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"To what extent have west European prime ministers full control of their cabinets? Discuss with reference to at least Three European states?"

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"To what extent have west European prime ministers full control of their cabinets? Discuss with reference to at least Three European states?" 'The cabinet is a board of control chosen by the legislature, out of persons whom it trusts and knows, to rule the nation.' (Bagehot, 1963:66-7) There are many frameworks of executive branch power relations: monocratic, collective, ministerial, shared and segmented government. However, our main concern here will be with the first two types of government since those two are the most applicable to the western democracies. The monocratic government means having and exercising complete political power and control by one person such as the prime minister or the president. Certain criteria need to be fulfilled in order to form a monocratic government. These conditions were mentioned in Donleavy and Rhodes - " a generalised ability [by the president or by prime minister] to decide policy across all issue areas in which she or he takes an interest; by deciding key issues which subsequently determining most remaining areas of government policy; or by defining a government "ethos" "atmosphere" or operating ideology...."1 In the collective government, no one person is in control of decision making-all the decisions are made collectively and not individually. Donleavy suggested that the ministerial government is when the "individual ministers by virtue of their positions as the political heads of the major departments of state, are able to have a significant impact on policy in areas that fall under their jurisdictions."2 Another model is segmented government and shared government - these are types of mixed government in which the decisions making is shared between two or three individuals and power is also shared across all the whole government. ...read more.


A Prime Minister typically has the formal power to hire and fire cabinet ministers."10 It is obvious as a leader of the cabinet and the party he or she has the absolute power which there is no institution can judge her or his decision in appointing and dismiss the cabinet ministers or any person in their group. Finally, being the Prime Minister means that every single aspect in the politics of his own government can be accessed, a very great power-. Indeed the powers of the Prime Minister within the British political structure have developed in recent years to such an extent that some political analysts now refer to Britain as having a Prime Ministerial government rather than a Cabinet government. The Prime Minister selects his own Cabinet and tends to select those people who have loyalty to him. Cabinet members who "failure to perform" can be removed from the Cabinet by the Prime Minister or 'reshuffled' to another position. Any senior Cabinet position brings with it certain perks and it is claimed that this tends to breeds loyalty. Some claim that by doing this, the Prime Minister surrounds himself with people who rarely get involved in serious discussions at Cabinet meetings. Senior positions within the Civil Service are appointed by the Prime Minister; it is likely that those who aspire to be senior civil servants will do little to tarnish their reputation with regards to their relationship to the Prime Minister. Blair has been accused of using a small group of people to discuss policy matters -and also of having a compliant Cabinet. Therefore, when it comes to the Cabinet to discuss already discussed policy issues, some political analysts argue, that the policy will be passed but the process of Cabinet discussion will have taken place. ...read more.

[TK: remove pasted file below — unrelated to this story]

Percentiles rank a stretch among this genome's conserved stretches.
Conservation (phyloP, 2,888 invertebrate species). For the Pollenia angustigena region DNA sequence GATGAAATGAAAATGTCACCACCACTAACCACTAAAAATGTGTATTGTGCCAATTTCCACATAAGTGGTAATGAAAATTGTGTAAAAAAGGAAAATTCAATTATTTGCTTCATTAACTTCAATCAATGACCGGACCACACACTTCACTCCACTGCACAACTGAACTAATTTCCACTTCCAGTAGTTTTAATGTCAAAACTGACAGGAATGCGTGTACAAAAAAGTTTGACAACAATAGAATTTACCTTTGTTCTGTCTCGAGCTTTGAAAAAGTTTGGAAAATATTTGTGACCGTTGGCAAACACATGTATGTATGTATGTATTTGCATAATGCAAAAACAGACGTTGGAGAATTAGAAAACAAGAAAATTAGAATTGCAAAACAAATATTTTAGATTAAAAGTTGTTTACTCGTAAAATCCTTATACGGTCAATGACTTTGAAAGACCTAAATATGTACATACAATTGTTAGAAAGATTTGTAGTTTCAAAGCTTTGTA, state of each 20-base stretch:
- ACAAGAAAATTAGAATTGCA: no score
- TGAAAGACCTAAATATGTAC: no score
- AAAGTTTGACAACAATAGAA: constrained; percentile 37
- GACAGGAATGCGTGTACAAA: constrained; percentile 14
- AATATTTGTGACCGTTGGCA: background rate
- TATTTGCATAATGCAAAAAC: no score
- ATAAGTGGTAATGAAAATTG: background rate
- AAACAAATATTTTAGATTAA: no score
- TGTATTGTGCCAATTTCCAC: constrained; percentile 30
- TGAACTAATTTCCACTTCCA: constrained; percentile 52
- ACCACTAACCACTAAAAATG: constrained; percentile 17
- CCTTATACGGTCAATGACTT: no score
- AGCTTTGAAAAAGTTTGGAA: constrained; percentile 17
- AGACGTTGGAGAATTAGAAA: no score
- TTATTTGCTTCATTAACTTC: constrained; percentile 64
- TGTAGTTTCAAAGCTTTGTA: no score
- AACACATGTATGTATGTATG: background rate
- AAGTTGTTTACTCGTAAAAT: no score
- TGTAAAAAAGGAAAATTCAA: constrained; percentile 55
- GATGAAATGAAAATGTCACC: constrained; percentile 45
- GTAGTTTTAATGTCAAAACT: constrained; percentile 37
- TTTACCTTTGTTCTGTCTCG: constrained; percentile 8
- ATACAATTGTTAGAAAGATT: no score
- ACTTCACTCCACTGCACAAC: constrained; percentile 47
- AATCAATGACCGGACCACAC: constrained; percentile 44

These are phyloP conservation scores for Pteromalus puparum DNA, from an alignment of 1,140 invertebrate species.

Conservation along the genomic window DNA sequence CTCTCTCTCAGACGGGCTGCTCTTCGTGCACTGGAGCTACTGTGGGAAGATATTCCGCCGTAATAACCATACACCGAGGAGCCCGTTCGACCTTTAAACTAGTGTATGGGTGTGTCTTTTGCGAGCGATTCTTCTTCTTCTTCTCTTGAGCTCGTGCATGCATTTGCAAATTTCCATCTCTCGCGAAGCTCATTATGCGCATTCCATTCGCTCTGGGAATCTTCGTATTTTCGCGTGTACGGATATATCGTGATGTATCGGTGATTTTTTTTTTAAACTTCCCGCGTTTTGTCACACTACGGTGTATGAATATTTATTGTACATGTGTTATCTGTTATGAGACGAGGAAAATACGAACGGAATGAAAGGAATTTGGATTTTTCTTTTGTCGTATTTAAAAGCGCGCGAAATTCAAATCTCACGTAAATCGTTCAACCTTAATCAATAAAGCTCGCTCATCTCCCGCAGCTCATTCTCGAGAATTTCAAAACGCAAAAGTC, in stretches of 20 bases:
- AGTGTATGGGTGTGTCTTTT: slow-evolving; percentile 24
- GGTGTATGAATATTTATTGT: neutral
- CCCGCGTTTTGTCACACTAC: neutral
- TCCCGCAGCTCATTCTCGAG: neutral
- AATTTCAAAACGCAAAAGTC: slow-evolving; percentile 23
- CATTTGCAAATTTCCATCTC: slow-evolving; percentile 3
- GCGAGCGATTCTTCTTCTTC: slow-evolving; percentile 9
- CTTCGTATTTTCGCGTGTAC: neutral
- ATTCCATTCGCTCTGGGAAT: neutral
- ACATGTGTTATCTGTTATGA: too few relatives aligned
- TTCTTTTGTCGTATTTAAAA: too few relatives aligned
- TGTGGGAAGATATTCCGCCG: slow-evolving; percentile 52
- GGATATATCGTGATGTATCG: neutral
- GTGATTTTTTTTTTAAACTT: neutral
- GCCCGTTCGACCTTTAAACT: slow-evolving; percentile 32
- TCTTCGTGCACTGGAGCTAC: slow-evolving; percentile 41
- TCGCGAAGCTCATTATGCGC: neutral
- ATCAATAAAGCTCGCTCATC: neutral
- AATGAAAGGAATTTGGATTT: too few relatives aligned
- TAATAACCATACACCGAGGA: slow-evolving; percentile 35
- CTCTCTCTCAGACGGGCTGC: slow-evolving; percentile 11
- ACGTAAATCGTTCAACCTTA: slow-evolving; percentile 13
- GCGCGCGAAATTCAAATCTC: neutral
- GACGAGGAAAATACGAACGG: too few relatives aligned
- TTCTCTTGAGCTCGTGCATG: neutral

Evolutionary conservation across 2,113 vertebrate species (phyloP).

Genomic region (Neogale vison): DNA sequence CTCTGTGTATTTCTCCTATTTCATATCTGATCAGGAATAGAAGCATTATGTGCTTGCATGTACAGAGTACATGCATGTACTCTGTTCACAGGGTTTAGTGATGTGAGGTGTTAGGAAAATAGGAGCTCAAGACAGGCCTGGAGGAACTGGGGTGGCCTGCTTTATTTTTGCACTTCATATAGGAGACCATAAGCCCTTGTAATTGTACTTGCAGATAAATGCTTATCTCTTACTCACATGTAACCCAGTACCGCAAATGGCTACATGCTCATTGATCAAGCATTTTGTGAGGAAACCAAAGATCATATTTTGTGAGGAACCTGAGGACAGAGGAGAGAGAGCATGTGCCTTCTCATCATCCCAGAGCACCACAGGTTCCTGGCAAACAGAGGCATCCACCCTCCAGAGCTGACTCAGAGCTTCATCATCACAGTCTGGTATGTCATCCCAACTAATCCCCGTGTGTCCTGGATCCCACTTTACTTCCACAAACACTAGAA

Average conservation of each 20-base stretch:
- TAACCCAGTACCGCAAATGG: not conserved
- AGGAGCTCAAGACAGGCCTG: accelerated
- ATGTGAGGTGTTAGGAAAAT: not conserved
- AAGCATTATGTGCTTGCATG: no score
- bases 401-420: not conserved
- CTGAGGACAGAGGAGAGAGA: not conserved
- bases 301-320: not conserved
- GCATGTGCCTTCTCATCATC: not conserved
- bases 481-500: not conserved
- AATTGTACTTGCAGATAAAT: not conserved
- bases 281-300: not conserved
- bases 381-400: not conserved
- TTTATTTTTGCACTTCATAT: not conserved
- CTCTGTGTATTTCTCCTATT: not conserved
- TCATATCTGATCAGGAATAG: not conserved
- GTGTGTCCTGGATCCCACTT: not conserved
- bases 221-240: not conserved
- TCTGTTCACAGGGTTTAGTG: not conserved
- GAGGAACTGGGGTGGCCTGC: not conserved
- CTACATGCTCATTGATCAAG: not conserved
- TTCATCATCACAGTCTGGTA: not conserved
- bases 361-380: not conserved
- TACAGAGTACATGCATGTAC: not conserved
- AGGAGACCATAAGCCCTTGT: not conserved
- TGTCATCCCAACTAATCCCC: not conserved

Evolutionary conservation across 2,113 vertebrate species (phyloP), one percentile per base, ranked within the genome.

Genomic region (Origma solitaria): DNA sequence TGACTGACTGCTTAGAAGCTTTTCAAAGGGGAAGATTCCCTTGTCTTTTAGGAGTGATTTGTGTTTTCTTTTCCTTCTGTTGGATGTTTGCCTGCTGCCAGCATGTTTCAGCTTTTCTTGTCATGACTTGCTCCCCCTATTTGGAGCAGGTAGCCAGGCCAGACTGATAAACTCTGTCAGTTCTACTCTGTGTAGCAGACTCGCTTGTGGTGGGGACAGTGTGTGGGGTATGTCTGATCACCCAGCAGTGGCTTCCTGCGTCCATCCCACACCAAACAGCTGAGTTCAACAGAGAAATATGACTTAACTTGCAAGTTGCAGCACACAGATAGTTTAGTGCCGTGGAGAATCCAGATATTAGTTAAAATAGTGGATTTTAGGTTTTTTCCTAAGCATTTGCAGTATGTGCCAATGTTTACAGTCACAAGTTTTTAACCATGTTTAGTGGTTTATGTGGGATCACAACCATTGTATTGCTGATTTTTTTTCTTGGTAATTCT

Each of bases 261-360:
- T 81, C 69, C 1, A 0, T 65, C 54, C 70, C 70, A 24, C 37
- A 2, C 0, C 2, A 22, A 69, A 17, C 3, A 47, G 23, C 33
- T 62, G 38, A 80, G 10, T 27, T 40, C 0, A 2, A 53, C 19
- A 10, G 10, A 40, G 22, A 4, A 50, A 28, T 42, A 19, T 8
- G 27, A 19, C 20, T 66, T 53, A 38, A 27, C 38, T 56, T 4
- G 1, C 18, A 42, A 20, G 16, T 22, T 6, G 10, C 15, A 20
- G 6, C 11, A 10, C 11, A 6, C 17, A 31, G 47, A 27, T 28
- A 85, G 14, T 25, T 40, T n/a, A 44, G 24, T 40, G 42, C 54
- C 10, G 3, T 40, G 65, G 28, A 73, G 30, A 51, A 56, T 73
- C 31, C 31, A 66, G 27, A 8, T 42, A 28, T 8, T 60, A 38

The prime minister's role as part of a dual executive seems to be forever evolving, and although not granted the same powers as the prime ministers of Germany and the UK, the position of the president in France has become more ceremonial, leaving the leader of government to take control of domestic policy and parliamentary affairs. Western prime ministers do not have full control over their cabinets, as this was never the intention of Western democracy. To have complete control implies, a form of political dictatorship where debate, and opinion would be restricted. The role of the prime minister is quite clearly defined for example in the British case- the P.M is the leader of his party in the House of Commons ,the head of government , has the right to select his cabinet, hand out departmental positions, decide the agenda for cabinet meetings which he also chairs, he can dismiss ministers if this is required he directs and controls policy for the government ,he is the chief spokesman for the government ,he keeps the Queen informed of government decisions ,he exercises wide powers of patronage and appointments in the civil service, church and judiciary he can amalgamate or split government departments ,he represents the country abroad ,he decides the date for a general election within the five-year term and he decides the timetable of government legislation in the House. These considerable powers seem to have been on the increase in recent times, as we have noted Tony Blair has been accused of becoming too powerful in his actions, however keep in mind that the extent of prime ministerial control is governed by a Democratic Constitution, the Cabinet, the Parliament, the media, party pressure, the civil-service, and above all a public opinion. ...read more.

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